Free from the tyranny of my step counter

fitbit charge 3 won't charge.
My fitbit “Charge 3” won’t charge.

Last night my fitbit was low on juice so I charged it all night long. It’s completely dead this morning. Rather than going out (or to their website) to buy a new one, I wonder if I really need a fitbit? I always get between 10,000 and 20,000 steps per day. Do I really need to know the exact count?

I have a love hate relationship with my Fitbit. I’ve written about it HERE.

I know if I had a good night’s sleep or not.

Sometimes I’ll wake up feeling refreshed and then look at my night’s sleep on the fitbit and discover I didn’t sleep well. Then I’m cranky and tired all day.

Should I free myself from the tyranny of the tracker? What is it doing to benefit me? The only downside I can see of not wearing one anymore is the bragging rights to my husband when I get more steps than him. We are quite competitive when it comes to our steps.

That reminds me of when we were visiting my husband’s best friend from childhood. They were big football stars in high school. They were busy comparing who was walking more by looking at their apps on their phones. My daughter interrupted and said, “Did you ever think you’d see the day when you’d be bragging about how many steps you’re taking?”

That stopped them. They both looked kind of sheepish and put their phones away.

The question is do you use a fitness tracker of some kind? Why or why not? Do you think it’s helpful? What benefits do you get from it?

What changes your outlook?

Sonoran desert view in Arizona.
View from my backyard.

I can’t tell you why, but the past few days I feel better. I didn’t feel bad before, but my attitude has improved. I wake up with more energy and passion for the day.

What have I done to change my outlook?

First, I restarted the “Three Blessings” exercise. In the evening I write down three things that I’m grateful for that happened in my day. And why. According to Dr. Martin E. P. Seligman, he’s used this exercise at U Penn on his students and patients and found it to be as effective as anti-depressants.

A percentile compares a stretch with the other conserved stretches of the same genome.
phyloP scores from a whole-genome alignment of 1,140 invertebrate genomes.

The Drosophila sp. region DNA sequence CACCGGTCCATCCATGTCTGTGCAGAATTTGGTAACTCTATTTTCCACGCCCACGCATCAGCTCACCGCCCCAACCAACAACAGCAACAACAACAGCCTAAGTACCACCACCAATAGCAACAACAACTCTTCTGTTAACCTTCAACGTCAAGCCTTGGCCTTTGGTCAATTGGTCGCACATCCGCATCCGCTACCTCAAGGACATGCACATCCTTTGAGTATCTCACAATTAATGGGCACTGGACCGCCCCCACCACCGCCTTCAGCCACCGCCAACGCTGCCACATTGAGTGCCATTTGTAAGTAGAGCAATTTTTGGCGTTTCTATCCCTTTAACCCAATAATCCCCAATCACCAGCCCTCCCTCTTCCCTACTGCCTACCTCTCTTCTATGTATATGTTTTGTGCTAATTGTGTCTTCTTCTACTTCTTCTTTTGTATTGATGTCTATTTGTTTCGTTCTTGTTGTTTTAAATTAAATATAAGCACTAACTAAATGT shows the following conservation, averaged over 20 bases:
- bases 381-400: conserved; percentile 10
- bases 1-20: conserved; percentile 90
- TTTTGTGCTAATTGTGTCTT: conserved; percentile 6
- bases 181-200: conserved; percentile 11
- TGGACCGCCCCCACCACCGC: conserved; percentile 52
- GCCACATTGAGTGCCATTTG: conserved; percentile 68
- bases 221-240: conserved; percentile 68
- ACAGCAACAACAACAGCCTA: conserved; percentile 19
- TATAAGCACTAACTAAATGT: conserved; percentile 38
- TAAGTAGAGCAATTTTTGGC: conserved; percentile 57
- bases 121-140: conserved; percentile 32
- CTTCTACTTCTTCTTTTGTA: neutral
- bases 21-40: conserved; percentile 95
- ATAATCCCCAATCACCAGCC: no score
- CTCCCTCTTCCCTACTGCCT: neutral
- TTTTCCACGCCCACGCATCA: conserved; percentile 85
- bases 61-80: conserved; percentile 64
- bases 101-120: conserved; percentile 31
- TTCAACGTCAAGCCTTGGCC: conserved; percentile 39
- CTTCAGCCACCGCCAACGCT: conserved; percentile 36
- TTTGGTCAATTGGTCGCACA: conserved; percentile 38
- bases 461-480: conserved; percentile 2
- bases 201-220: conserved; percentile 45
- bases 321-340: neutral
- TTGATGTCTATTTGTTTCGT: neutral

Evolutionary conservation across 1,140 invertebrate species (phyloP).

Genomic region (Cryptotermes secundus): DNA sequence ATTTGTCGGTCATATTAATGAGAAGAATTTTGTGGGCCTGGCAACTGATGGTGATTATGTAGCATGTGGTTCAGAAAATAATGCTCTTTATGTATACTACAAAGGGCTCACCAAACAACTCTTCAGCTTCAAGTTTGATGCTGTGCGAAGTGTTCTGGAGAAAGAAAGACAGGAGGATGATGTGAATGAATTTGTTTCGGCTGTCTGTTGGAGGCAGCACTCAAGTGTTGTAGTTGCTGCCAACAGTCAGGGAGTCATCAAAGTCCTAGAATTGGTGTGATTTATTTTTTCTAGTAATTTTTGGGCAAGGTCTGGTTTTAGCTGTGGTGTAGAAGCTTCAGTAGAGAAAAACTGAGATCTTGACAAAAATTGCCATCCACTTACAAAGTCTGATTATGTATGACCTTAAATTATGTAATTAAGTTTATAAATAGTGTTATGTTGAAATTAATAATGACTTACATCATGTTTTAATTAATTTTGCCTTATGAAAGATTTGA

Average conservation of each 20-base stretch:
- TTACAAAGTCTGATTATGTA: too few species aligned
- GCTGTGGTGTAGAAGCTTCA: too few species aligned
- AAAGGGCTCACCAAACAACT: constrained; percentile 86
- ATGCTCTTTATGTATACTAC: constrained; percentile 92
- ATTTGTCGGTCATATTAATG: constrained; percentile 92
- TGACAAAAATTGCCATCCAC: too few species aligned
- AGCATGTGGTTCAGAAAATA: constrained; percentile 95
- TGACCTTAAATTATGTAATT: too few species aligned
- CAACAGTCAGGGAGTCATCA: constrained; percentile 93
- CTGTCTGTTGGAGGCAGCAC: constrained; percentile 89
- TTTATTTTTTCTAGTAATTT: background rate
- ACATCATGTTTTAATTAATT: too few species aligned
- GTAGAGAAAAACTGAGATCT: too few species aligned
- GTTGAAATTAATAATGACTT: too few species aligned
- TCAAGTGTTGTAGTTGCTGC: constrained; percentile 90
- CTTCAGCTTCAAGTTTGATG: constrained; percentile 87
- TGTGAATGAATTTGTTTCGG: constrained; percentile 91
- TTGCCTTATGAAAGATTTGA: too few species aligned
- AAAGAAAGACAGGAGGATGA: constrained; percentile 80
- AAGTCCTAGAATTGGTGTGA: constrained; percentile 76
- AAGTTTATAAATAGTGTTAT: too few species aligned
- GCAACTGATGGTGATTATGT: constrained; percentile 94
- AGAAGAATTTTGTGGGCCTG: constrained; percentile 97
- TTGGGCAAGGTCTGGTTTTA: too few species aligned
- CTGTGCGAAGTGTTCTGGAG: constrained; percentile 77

So, it could be that.

Or, another change I’ve made this week is getting more exercise. I take my morning walk of about 45 minutes. When my walk is over, I either jump in the backyard pool and swim or I hop on my bike for a 20 minutes bike ride. I mix it up according to what I want to do. Yesterday after swimming laps, I treated myself to climbing on the float from Costco feeling the breeze on my wet skin and staring at the sky. It was heavenly.

Today, I biked and enjoyed the breeze and felt good about how much better I did climbing the hill to our house. Yes, I could feel my heart rate rise, but it wasn’t a struggle like it was earlier in the week. Also, I managed to stand up for a few pedals, which I couldn’t do last week. Those are tiny things, but the improvement felt monumental. On the bike, which I haven’t ridden in years, I feel like a kid. I’m not listening to headphones, I’m listening to nature. I get a bit smile as I coast down a hill, trying not to squeeze the brakes, but let myself fly.

Maybe it’s the hard labor I’ve been doing to fix up our rental house before the new tenants come in. Or, the good book I’m reading.

Whatever the reason is, which is most likely a combination of all the above, I like the way I’m feeling today.

woodpecker on a saguaro
I saw this woodpecker on a saguaro as I left my front door.

What improves your attitude? Have you noticed changes in how you’re feeling lately?